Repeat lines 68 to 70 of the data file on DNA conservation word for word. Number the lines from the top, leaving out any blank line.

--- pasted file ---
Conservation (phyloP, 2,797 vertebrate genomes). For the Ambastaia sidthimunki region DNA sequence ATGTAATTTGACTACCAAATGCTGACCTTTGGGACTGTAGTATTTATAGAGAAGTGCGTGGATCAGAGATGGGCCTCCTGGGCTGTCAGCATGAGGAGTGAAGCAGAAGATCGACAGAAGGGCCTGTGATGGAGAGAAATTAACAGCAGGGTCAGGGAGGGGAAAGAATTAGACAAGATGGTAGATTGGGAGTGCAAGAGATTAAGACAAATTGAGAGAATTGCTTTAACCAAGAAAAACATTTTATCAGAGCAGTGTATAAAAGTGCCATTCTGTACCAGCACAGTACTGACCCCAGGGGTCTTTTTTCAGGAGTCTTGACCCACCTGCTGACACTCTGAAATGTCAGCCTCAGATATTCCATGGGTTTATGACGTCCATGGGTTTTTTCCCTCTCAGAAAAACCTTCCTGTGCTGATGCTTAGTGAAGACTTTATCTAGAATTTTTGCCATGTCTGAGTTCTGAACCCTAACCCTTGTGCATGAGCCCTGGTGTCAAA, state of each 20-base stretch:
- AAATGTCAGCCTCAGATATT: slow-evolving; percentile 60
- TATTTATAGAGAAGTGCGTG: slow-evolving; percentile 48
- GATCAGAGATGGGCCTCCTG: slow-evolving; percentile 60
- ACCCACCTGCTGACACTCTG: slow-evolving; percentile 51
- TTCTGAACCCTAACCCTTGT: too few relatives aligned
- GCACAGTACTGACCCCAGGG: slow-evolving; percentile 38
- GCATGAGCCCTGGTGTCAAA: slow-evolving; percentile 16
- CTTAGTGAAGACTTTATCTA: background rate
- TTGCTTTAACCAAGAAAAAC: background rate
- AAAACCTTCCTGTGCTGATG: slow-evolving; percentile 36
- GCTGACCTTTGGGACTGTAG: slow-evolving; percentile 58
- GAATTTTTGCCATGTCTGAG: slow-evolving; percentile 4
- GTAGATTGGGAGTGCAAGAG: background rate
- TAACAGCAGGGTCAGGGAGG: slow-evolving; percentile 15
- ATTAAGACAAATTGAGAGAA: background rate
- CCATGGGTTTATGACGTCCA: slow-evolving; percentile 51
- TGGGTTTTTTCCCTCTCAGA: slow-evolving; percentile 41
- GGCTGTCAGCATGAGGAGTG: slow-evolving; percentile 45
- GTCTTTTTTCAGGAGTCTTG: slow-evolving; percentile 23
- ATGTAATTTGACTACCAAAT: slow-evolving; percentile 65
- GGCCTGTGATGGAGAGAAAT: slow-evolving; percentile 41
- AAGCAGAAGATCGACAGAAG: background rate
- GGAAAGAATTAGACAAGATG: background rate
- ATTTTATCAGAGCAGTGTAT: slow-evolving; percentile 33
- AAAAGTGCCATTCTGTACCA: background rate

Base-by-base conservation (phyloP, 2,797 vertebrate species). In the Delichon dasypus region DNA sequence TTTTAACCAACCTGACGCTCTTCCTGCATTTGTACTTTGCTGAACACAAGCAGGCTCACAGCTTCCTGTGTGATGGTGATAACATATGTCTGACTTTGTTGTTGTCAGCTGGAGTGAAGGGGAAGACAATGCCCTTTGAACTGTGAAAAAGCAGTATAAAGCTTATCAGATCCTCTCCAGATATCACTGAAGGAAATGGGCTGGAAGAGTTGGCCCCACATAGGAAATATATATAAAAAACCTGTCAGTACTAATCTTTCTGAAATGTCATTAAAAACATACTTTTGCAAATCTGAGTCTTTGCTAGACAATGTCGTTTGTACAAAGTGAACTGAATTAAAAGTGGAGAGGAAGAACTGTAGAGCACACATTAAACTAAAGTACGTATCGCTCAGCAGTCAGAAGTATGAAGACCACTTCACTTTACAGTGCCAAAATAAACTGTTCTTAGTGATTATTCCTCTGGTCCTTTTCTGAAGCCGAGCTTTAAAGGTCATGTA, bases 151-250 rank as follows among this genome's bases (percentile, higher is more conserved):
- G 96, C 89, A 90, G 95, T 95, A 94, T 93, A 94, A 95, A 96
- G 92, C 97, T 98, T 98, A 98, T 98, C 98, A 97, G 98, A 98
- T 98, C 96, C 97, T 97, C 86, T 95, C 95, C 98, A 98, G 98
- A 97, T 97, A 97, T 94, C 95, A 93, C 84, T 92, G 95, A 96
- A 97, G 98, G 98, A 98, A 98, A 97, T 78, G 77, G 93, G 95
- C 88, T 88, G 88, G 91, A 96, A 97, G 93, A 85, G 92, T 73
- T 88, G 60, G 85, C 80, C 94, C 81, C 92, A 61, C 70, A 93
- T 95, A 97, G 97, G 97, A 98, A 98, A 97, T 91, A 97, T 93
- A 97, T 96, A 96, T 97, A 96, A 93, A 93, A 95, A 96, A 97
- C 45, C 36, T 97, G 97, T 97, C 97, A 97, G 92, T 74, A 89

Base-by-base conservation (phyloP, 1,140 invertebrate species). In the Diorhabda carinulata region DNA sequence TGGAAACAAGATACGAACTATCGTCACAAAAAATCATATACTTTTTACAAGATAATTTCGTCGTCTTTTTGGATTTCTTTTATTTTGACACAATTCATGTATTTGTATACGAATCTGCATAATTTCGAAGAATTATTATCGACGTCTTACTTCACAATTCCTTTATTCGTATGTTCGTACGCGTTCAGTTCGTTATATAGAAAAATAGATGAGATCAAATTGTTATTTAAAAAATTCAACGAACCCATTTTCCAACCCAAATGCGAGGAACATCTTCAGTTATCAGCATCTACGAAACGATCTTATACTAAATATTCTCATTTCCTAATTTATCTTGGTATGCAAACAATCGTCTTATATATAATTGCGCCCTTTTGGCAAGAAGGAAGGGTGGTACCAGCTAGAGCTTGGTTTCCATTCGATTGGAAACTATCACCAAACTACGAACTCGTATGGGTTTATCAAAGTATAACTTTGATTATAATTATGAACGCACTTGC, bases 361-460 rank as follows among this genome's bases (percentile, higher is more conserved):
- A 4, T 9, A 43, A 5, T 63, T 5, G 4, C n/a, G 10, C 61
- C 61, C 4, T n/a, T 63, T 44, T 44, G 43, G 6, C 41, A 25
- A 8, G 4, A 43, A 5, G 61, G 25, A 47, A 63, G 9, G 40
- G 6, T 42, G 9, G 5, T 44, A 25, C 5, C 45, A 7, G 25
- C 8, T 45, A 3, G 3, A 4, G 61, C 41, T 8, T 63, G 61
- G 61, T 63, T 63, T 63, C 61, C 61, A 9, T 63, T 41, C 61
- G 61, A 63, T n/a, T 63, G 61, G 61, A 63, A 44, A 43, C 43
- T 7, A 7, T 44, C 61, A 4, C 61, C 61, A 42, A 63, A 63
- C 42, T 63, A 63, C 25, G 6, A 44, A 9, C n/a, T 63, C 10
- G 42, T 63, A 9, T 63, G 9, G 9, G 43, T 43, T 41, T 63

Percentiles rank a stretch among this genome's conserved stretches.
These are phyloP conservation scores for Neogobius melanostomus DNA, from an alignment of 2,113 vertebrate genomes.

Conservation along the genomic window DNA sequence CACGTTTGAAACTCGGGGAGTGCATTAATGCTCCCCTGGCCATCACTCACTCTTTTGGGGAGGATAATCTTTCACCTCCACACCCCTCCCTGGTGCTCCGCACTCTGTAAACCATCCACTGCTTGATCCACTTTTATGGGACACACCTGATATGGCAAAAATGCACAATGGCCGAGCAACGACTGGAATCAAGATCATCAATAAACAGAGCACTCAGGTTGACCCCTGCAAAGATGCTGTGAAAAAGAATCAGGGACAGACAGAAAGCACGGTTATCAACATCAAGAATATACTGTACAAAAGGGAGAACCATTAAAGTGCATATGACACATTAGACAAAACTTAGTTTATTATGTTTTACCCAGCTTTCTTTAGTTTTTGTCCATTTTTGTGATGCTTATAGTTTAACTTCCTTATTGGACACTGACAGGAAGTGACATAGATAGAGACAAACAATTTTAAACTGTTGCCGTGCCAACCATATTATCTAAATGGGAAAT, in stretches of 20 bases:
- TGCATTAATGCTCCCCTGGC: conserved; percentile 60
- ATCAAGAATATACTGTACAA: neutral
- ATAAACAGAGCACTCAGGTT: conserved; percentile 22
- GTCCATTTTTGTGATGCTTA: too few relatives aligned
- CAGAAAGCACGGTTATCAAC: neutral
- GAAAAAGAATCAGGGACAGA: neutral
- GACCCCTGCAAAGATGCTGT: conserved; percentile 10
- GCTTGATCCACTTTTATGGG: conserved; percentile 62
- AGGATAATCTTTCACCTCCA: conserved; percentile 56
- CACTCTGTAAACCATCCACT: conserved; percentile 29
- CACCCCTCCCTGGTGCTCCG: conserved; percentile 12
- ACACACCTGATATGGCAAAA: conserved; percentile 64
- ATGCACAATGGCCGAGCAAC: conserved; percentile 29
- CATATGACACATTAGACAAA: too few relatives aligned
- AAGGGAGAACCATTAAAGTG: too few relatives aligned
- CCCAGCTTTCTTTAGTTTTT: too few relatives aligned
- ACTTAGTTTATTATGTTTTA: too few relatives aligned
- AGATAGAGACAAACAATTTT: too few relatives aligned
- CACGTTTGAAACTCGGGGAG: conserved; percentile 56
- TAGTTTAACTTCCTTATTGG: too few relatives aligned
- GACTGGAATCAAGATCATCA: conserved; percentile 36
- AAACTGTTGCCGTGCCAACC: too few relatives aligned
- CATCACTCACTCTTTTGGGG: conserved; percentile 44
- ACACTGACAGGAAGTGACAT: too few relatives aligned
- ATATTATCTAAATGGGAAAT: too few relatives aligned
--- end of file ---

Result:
- ACTTAGTTTATTATGTTTTA: too few relatives aligned
- AGATAGAGACAAACAATTTT: too few relatives aligned
- CACGTTTGAAACTCGGGGAG: conserved; percentile 56